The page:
Top Stories This Week: “Fear Factor” Returns for Gold, Uranium Breaks US$50
The gold price has continued to experience volatility after last week’s spike.
The yellow metal was in the US$1,910 per ounce range on Monday (February 28) before rising to nearly US$1,950 on Tuesday (March 1). It pulled back mid-week, but then finished Friday (March 4) at the US$1,970 level.
The Russia/Ukraine situation of course remains key for gold, but with events progressing rapidly it’s tough to get a sense of what’s coming next. This week has brought intensified conflict between the two countries, as well as increasing number of sanctions on Russia, including the exclusion of some banks from the SWIFT system.
I asked Will Rhind of GraniteShares if these fairly large ups and downs in the gold price are likely to continue, and he emphasized that the crisis in Europe has brought gold’s safe-haven status to the forefront. While inflationary pressures have been providing support for the metal, current events have reignited gold’s “fear factor.”
“This whole crisis in Europe … has really brought back the fear factor that I think has been missing from the gold market. So although gold prices had started to creep up on the back of inflationary pressures that we’re seeing all over the economy, we hadn’t seen that fear factor in the market since COVID really started” — Will Rhind, GraniteShares
Will also pointed out that gold isn’t the only precious metal that’s being impacted by Russia’s attack on Ukraine. He noted that Russia is the world’s largest producer of palladium by far, accounting for about 40 percent of global supply, in addition to the second biggest miner of platinum.
These metals are used in catalytic converters, and Will said concerns about supply chain disruptions are already being reflected in prices. Both palladium and platinum have seen increases in recent weeks, and Will said we could be looking at “materially higher prices” for the two metals moving forward.
With Will’s comments in mind, we asked our Twitter followers this week to look beyond gold and tell us which commodity they’re watching most closely in light of Russia/Ukraine circumstances. By the time the poll closed, but most respondents had chosen uranium, with oil and gas in second place; platinum and palladium were third.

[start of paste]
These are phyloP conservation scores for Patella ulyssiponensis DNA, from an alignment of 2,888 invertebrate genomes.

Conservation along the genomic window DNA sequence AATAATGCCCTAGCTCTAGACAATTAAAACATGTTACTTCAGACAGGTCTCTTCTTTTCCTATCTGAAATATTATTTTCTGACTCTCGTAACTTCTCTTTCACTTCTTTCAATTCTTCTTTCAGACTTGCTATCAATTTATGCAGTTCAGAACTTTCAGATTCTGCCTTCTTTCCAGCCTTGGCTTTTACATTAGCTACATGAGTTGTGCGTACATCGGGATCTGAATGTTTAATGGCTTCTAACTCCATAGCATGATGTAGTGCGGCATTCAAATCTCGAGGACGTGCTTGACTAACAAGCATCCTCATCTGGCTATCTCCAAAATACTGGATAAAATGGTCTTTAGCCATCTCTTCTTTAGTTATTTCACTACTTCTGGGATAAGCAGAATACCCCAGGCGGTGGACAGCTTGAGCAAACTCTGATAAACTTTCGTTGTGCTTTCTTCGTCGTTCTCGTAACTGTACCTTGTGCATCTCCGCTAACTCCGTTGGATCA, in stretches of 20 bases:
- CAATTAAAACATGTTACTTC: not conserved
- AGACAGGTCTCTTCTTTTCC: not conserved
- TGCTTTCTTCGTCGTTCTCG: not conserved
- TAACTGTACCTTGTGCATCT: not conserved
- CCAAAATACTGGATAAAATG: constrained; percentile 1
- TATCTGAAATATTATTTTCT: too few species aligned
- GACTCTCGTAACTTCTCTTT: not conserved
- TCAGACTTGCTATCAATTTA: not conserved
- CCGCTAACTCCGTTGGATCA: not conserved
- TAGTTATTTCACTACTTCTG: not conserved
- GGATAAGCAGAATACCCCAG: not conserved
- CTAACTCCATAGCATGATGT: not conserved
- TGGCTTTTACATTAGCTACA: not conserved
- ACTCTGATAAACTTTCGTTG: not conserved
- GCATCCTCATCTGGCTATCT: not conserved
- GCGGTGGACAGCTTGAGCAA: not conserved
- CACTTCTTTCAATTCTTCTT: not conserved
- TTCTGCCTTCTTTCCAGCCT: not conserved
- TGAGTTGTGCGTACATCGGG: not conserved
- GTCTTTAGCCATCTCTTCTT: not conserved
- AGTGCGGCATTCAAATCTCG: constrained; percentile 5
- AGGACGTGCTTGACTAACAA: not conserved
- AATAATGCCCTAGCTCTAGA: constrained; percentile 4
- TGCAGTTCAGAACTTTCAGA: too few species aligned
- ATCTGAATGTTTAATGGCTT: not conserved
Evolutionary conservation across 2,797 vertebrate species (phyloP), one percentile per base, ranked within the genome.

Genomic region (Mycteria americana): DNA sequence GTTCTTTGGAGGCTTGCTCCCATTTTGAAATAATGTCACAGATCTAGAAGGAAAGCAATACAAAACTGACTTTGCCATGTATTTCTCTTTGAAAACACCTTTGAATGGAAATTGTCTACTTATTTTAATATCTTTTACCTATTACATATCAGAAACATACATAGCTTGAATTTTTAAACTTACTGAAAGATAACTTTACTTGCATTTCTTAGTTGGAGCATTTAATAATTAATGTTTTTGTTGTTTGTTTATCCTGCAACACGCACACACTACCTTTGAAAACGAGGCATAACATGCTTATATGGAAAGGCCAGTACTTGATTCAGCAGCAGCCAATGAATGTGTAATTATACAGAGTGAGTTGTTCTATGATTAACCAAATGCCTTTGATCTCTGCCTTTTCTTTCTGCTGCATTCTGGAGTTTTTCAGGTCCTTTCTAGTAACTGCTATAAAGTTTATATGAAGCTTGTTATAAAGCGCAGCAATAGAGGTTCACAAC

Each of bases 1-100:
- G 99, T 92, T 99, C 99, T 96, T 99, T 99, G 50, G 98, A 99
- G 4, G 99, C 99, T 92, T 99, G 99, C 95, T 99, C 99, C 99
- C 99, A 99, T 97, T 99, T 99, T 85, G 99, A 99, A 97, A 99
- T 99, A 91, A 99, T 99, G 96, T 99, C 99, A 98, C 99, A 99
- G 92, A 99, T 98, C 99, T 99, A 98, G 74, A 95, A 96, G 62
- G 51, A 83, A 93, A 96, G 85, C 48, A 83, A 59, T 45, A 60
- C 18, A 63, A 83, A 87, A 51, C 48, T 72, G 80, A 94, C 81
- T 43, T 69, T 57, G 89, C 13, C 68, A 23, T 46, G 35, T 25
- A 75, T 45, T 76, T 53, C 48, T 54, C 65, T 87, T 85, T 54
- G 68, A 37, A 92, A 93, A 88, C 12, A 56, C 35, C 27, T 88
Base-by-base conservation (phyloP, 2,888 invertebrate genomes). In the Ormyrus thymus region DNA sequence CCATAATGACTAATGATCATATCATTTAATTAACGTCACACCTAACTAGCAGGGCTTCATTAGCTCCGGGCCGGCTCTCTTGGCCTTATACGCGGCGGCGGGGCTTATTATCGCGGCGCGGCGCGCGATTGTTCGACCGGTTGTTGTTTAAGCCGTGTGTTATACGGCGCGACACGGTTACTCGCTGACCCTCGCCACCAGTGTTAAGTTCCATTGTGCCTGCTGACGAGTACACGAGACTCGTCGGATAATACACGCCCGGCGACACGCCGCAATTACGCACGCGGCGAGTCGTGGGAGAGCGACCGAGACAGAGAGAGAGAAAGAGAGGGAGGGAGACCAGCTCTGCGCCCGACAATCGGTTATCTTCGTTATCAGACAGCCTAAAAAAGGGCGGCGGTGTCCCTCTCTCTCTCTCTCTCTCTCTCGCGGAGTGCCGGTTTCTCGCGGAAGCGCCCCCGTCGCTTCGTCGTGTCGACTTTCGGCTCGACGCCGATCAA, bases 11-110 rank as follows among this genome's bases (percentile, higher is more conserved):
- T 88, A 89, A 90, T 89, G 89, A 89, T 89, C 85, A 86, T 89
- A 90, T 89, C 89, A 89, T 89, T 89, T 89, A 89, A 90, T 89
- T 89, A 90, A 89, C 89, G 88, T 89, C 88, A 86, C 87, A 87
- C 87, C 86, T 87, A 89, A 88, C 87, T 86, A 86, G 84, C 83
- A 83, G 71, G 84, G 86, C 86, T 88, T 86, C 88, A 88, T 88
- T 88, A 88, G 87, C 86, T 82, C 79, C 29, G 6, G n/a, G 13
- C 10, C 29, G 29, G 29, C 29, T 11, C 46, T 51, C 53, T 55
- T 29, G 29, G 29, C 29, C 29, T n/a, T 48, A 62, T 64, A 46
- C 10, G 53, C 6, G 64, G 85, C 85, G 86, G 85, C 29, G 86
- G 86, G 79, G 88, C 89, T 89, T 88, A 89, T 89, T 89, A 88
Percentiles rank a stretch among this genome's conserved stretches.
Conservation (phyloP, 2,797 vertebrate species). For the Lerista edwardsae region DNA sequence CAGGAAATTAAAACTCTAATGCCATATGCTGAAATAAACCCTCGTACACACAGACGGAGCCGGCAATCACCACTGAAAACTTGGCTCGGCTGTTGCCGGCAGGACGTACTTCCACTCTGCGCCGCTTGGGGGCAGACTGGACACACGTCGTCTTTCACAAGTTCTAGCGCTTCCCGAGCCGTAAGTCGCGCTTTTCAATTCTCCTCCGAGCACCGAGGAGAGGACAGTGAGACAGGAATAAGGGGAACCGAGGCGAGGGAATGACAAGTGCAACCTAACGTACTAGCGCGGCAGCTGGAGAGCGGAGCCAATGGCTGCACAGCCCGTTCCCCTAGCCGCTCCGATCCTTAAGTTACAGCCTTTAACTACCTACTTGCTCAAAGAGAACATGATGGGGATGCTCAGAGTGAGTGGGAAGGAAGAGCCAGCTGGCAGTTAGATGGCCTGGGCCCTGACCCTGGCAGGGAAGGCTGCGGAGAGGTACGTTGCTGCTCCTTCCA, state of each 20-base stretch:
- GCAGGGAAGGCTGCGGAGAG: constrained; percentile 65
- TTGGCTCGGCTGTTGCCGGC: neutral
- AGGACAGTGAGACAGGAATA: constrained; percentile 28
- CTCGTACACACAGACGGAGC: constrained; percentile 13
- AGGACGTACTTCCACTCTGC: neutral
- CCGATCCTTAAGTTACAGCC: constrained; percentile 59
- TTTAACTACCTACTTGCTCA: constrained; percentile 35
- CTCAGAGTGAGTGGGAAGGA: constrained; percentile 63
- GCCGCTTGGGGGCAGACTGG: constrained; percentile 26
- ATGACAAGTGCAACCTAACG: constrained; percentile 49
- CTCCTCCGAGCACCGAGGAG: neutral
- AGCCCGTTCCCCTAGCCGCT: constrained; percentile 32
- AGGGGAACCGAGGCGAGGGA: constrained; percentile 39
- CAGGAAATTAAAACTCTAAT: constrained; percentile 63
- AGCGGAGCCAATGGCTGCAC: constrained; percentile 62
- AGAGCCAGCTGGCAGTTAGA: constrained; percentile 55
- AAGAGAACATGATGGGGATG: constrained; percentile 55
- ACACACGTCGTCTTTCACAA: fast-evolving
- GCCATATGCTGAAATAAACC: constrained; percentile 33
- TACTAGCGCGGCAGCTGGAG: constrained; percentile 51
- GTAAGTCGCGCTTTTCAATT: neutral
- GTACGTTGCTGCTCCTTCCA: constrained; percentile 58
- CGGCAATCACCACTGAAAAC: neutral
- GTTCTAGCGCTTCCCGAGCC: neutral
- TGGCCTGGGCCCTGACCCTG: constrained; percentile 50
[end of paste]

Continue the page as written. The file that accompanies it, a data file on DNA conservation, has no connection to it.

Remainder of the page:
Speaking of uranium, prices have risen, even surpassing US$50 per pound. However, David Talbot of Red Cloud told me that may have more to do with the Sprott Physical Uranium Trust (TSX:U.UN) than with the invasion.
In a Monday conversation, David said the Sprott trust had raised about US$100 million in the last several trading days, enough to buy more than 200 million pounds of uranium.
It is approved to raise another US$2 billion beyond that, and David thinks there’s potential for the vehicle to take another chunk of physical uranium out of the market.
“It does seem apparent that many investors believe this Russia/Ukraine situation will lead to higher uranium prices. That said, I don’t think there is a lot of risk premium built into the current spot price. The price appreciation looks to be more a response to Sprott buying” — David Talbot, Red Cloud
That’s not to say Russia/Ukraine events should be ignored. Eight percent of US electricity is generated by uranium sourced from Russia, Kazakhstan and Uzbekistan, and while David isn’t expecting supply disruptions, he does think payments could become a problem due to the SWIFT restrictions on Russian banks.
“I think payments for deliveries now is becoming the big concern, and that doesn’t consider whether Russia will want to supply uranium or enrichment services to the west” — David Talbot, Red Cloud
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Securities Disclosure: I, Charlotte McLeod, hold no direct investment interest in any company mentioned in this article.
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